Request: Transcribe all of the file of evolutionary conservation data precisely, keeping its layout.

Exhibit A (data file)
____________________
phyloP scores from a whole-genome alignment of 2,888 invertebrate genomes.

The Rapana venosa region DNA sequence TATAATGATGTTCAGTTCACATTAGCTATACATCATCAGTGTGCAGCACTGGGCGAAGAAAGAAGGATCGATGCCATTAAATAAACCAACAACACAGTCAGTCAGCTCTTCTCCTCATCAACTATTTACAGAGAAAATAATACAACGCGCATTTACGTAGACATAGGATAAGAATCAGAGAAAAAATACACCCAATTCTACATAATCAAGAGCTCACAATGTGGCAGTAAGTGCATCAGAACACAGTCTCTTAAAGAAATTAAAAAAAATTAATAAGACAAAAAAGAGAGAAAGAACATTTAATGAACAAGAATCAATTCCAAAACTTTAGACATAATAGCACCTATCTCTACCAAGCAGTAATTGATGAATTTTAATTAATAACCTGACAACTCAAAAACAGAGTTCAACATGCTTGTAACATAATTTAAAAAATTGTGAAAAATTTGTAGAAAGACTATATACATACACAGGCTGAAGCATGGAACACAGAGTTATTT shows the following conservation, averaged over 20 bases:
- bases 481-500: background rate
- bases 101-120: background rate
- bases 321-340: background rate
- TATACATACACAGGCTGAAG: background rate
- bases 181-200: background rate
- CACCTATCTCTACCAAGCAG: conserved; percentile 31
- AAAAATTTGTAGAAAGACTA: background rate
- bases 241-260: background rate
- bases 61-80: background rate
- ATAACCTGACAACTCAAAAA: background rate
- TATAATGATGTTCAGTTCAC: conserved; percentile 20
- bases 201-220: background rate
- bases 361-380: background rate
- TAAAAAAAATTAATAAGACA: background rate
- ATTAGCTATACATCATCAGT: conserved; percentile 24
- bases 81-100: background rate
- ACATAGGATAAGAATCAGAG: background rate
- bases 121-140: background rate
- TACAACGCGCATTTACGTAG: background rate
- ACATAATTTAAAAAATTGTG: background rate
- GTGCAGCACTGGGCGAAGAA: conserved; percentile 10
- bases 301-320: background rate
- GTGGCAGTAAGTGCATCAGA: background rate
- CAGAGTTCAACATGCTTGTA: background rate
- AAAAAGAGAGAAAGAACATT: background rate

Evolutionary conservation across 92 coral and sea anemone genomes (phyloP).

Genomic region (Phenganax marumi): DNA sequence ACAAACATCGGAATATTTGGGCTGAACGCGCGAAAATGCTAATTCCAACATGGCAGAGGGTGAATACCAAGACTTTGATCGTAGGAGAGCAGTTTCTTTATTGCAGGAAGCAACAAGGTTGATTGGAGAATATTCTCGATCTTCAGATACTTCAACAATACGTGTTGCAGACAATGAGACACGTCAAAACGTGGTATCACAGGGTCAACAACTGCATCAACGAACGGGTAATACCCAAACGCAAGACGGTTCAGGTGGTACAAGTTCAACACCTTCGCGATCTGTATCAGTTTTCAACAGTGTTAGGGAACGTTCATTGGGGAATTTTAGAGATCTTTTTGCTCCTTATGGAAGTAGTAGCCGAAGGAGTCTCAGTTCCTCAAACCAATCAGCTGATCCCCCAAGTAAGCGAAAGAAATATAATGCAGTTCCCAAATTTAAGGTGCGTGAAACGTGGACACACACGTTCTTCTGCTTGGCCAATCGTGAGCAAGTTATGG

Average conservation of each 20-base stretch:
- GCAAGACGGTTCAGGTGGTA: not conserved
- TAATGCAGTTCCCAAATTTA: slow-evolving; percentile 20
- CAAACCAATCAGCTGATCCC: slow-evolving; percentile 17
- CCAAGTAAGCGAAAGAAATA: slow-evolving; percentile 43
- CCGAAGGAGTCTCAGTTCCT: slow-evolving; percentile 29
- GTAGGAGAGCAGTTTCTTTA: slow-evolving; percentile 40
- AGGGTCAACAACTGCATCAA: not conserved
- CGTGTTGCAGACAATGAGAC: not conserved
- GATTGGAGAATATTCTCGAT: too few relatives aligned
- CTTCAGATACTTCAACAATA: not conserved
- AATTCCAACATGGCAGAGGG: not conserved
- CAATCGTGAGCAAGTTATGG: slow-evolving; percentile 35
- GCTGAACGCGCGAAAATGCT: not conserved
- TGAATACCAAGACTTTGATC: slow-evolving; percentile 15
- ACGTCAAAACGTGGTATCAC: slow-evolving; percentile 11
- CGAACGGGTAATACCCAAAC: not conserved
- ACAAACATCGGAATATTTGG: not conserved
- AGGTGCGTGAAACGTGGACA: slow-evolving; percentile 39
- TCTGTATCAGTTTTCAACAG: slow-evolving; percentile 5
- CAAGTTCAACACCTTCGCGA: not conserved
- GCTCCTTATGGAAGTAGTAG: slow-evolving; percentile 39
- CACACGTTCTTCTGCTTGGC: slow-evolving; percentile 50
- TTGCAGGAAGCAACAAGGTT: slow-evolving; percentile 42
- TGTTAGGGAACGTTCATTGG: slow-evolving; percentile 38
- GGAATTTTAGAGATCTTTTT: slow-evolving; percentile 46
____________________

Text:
phyloP scores from a whole-genome alignment of 2,888 invertebrate genomes.

The Rapana venosa region DNA sequence TATAATGATGTTCAGTTCACATTAGCTATACATCATCAGTGTGCAGCACTGGGCGAAGAAAGAAGGATCGATGCCATTAAATAAACCAACAACACAGTCAGTCAGCTCTTCTCCTCATCAACTATTTACAGAGAAAATAATACAACGCGCATTTACGTAGACATAGGATAAGAATCAGAGAAAAAATACACCCAATTCTACATAATCAAGAGCTCACAATGTGGCAGTAAGTGCATCAGAACACAGTCTCTTAAAGAAATTAAAAAAAATTAATAAGACAAAAAAGAGAGAAAGAACATTTAATGAACAAGAATCAATTCCAAAACTTTAGACATAATAGCACCTATCTCTACCAAGCAGTAATTGATGAATTTTAATTAATAACCTGACAACTCAAAAACAGAGTTCAACATGCTTGTAACATAATTTAAAAAATTGTGAAAAATTTGTAGAAAGACTATATACATACACAGGCTGAAGCATGGAACACAGAGTTATTT shows the following conservation, averaged over 20 bases:
- bases 481-500: background rate
- bases 101-120: background rate
- bases 321-340: background rate
- TATACATACACAGGCTGAAG: background rate
- bases 181-200: background rate
- CACCTATCTCTACCAAGCAG: conserved; percentile 31
- AAAAATTTGTAGAAAGACTA: background rate
- bases 241-260: background rate
- bases 61-80: background rate
- ATAACCTGACAACTCAAAAA: background rate
- TATAATGATGTTCAGTTCAC: conserved; percentile 20
- bases 201-220: background rate
- bases 361-380: background rate
- TAAAAAAAATTAATAAGACA: background rate
- ATTAGCTATACATCATCAGT: conserved; percentile 24
- bases 81-100: background rate
- ACATAGGATAAGAATCAGAG: background rate
- bases 121-140: background rate
- TACAACGCGCATTTACGTAG: background rate
- ACATAATTTAAAAAATTGTG: background rate
- GTGCAGCACTGGGCGAAGAA: conserved; percentile 10
- bases 301-320: background rate
- GTGGCAGTAAGTGCATCAGA: background rate
- CAGAGTTCAACATGCTTGTA: background rate
- AAAAAGAGAGAAAGAACATT: background rate

Evolutionary conservation across 92 coral and sea anemone genomes (phyloP).

Genomic region (Phenganax marumi): DNA sequence ACAAACATCGGAATATTTGGGCTGAACGCGCGAAAATGCTAATTCCAACATGGCAGAGGGTGAATACCAAGACTTTGATCGTAGGAGAGCAGTTTCTTTATTGCAGGAAGCAACAAGGTTGATTGGAGAATATTCTCGATCTTCAGATACTTCAACAATACGTGTTGCAGACAATGAGACACGTCAAAACGTGGTATCACAGGGTCAACAACTGCATCAACGAACGGGTAATACCCAAACGCAAGACGGTTCAGGTGGTACAAGTTCAACACCTTCGCGATCTGTATCAGTTTTCAACAGTGTTAGGGAACGTTCATTGGGGAATTTTAGAGATCTTTTTGCTCCTTATGGAAGTAGTAGCCGAAGGAGTCTCAGTTCCTCAAACCAATCAGCTGATCCCCCAAGTAAGCGAAAGAAATATAATGCAGTTCCCAAATTTAAGGTGCGTGAAACGTGGACACACACGTTCTTCTGCTTGGCCAATCGTGAGCAAGTTATGG

Average conservation of each 20-base stretch:
- GCAAGACGGTTCAGGTGGTA: not conserved
- TAATGCAGTTCCCAAATTTA: slow-evolving; percentile 20
- CAAACCAATCAGCTGATCCC: slow-evolving; percentile 17
- CCAAGTAAGCGAAAGAAATA: slow-evolving; percentile 43
- CCGAAGGAGTCTCAGTTCCT: slow-evolving; percentile 29
- GTAGGAGAGCAGTTTCTTTA: slow-evolving; percentile 40
- AGGGTCAACAACTGCATCAA: not conserved
- CGTGTTGCAGACAATGAGAC: not conserved
- GATTGGAGAATATTCTCGAT: too few relatives aligned
- CTTCAGATACTTCAACAATA: not conserved
- AATTCCAACATGGCAGAGGG: not conserved
- CAATCGTGAGCAAGTTATGG: slow-evolving; percentile 35
- GCTGAACGCGCGAAAATGCT: not conserved
- TGAATACCAAGACTTTGATC: slow-evolving; percentile 15
- ACGTCAAAACGTGGTATCAC: slow-evolving; percentile 11
- CGAACGGGTAATACCCAAAC: not conserved
- ACAAACATCGGAATATTTGG: not conserved
- AGGTGCGTGAAACGTGGACA: slow-evolving; percentile 39
- TCTGTATCAGTTTTCAACAG: slow-evolving; percentile 5
- CAAGTTCAACACCTTCGCGA: not conserved
- GCTCCTTATGGAAGTAGTAG: slow-evolving; percentile 39
- CACACGTTCTTCTGCTTGGC: slow-evolving; percentile 50
- TTGCAGGAAGCAACAAGGTT: slow-evolving; percentile 42
- TGTTAGGGAACGTTCATTGG: slow-evolving; percentile 38
- GGAATTTTAGAGATCTTTTT: slow-evolving; percentile 46